Argentine Ants  The Argentine Ant was first found by Gutov Mayer in 1866 from samples collected in Buenos Aires, Argentina.  Professor Wilmin Newell gave the ant it's common name.  Although it is not certain when this ant first appeared in the United States it is commonly believed to have arrived in New Orleans aboard a coffee shipment from Brazil.  Since it's first arrival the Argentine Ant has become firmly established throughout the United States.
Argentine ants nest in compound colonies where the worker ant roams freely from nest to nest.  Some of these colonies can contain thousands of worker and reproductive ants.  These ants can build their nests in shade and sunny conditions.  The queen ant produces approxiamtely 60 eggs each 24 hour period.  All of the worker ants are female and live for up to 1 year.  It takes an adverage of 70-75 days for an egg to develope.  Forages consist of about 10 percent of the colony. When foraging the ant lays a scent trail consisting of a pheromone which is how the find their way back to the food source.  Some nests can be as far away as 100 feet from the food source.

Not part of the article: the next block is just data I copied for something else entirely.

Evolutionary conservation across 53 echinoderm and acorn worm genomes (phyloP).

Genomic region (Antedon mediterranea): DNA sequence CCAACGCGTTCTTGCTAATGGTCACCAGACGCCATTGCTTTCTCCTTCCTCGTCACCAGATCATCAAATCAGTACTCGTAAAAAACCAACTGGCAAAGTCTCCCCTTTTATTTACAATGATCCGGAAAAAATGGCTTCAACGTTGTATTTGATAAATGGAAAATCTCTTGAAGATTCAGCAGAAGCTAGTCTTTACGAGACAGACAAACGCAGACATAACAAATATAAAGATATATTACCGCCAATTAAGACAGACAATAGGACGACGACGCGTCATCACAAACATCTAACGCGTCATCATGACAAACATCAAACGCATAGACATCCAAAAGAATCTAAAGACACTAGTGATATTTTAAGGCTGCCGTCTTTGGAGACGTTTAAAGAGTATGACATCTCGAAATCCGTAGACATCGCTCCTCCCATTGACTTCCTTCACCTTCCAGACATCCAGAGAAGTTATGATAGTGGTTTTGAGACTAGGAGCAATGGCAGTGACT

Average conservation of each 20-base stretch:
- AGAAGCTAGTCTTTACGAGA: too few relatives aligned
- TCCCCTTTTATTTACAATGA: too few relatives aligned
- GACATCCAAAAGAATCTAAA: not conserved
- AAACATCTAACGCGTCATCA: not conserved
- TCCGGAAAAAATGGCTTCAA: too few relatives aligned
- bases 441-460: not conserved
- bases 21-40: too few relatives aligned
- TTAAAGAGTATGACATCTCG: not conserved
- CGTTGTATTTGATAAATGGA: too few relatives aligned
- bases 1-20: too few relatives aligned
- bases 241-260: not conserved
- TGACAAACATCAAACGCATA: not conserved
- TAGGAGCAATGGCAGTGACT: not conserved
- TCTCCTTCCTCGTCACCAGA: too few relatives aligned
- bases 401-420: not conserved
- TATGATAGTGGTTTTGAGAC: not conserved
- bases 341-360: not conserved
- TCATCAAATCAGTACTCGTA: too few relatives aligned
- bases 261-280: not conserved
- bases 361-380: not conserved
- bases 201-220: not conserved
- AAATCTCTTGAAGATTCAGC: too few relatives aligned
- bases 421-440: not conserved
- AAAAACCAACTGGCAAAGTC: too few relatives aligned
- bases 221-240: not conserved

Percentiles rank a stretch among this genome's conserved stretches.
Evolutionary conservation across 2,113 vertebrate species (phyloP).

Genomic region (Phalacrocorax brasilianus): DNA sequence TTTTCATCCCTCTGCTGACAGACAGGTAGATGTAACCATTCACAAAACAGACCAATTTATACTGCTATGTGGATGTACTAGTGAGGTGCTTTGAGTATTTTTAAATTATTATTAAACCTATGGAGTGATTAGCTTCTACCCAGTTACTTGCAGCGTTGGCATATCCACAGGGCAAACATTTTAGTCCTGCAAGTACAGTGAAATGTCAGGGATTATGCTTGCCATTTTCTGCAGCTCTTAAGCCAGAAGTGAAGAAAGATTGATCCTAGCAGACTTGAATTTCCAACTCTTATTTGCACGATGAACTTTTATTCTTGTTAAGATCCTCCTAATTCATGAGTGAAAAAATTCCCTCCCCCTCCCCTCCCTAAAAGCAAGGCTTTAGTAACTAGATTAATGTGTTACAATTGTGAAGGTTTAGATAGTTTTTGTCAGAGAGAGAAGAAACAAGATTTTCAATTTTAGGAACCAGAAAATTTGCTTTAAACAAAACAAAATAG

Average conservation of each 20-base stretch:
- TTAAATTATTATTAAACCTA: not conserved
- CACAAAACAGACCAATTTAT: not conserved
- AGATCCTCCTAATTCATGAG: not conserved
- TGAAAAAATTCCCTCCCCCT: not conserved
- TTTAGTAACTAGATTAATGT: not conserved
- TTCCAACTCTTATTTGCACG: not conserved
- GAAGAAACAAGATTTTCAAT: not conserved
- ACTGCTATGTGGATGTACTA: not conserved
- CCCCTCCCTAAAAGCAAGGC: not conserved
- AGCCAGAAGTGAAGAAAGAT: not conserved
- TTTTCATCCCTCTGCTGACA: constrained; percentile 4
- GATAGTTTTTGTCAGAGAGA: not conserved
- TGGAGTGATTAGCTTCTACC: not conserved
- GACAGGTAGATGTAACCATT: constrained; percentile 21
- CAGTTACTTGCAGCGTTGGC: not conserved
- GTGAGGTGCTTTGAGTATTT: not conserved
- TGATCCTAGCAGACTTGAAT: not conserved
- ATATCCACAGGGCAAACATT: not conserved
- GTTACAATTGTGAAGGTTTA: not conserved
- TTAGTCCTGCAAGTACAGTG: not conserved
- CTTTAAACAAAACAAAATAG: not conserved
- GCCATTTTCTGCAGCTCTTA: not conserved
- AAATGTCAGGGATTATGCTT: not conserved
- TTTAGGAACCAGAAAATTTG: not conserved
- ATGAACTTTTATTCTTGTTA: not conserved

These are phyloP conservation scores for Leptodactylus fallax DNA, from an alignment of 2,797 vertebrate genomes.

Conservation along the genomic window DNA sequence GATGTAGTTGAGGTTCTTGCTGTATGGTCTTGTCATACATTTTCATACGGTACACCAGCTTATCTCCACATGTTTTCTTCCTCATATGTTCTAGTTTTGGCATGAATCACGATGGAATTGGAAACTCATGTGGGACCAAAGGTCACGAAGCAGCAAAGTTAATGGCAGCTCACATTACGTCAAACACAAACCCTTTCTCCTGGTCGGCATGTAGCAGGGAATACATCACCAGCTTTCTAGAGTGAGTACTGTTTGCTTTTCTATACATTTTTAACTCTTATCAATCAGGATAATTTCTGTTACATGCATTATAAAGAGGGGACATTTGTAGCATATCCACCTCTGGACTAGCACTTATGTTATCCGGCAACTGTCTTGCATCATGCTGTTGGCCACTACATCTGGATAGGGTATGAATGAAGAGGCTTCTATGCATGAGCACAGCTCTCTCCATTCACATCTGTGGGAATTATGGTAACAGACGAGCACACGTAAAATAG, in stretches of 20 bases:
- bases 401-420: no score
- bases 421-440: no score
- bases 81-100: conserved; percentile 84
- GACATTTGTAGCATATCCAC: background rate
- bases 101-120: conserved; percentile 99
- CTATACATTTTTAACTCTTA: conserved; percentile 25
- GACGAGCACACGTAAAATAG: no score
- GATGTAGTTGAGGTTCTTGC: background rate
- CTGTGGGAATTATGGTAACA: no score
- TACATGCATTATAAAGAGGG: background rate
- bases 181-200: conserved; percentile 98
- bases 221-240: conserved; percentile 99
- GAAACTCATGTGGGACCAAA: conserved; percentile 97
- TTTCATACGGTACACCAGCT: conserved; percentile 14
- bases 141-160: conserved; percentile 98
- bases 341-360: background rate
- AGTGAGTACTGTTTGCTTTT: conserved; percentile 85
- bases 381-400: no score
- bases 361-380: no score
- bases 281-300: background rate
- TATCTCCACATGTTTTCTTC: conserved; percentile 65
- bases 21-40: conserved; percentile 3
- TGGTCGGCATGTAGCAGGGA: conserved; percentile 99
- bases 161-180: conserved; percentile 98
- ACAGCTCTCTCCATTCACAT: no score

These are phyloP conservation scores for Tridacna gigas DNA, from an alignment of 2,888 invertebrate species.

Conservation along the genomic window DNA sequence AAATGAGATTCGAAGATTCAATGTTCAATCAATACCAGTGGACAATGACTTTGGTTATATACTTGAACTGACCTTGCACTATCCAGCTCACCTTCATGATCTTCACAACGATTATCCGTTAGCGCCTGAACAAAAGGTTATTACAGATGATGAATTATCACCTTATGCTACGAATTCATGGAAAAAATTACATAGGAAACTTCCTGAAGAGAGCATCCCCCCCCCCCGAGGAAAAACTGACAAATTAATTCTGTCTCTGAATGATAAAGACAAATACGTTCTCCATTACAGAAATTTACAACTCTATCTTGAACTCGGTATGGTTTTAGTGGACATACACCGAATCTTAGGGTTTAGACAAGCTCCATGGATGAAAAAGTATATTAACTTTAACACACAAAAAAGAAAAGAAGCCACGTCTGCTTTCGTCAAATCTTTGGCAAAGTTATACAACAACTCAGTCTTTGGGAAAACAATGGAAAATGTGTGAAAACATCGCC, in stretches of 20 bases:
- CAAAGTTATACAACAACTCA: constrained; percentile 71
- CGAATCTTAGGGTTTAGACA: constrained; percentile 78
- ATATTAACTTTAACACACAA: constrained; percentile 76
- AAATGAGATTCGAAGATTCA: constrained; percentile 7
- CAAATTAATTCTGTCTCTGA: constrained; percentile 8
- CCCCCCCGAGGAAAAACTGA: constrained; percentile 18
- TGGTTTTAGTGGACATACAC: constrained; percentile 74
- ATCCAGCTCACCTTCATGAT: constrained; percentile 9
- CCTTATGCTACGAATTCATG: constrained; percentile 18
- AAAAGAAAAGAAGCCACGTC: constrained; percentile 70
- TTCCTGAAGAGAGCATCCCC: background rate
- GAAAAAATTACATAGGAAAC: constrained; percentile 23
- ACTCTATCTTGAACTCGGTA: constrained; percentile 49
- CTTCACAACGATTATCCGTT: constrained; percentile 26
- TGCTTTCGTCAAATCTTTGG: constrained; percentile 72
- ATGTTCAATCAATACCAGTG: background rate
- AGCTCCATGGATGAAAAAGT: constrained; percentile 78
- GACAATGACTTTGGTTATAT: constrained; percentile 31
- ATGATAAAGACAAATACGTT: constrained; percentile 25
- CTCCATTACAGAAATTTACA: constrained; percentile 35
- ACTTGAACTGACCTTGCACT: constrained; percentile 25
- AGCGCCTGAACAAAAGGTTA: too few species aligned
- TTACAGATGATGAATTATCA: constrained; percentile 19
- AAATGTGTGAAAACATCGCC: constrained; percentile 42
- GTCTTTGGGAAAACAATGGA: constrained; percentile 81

Control measures should begin no later that mid winter.  It has been suggested that sugar and protein baits be used to control.  This type of ant usually searches for sugar based foods in the spring and fatty based foods in the fall.  
For more information on these ants please check out our LInks of Interest.  Or if you like take a look at this video!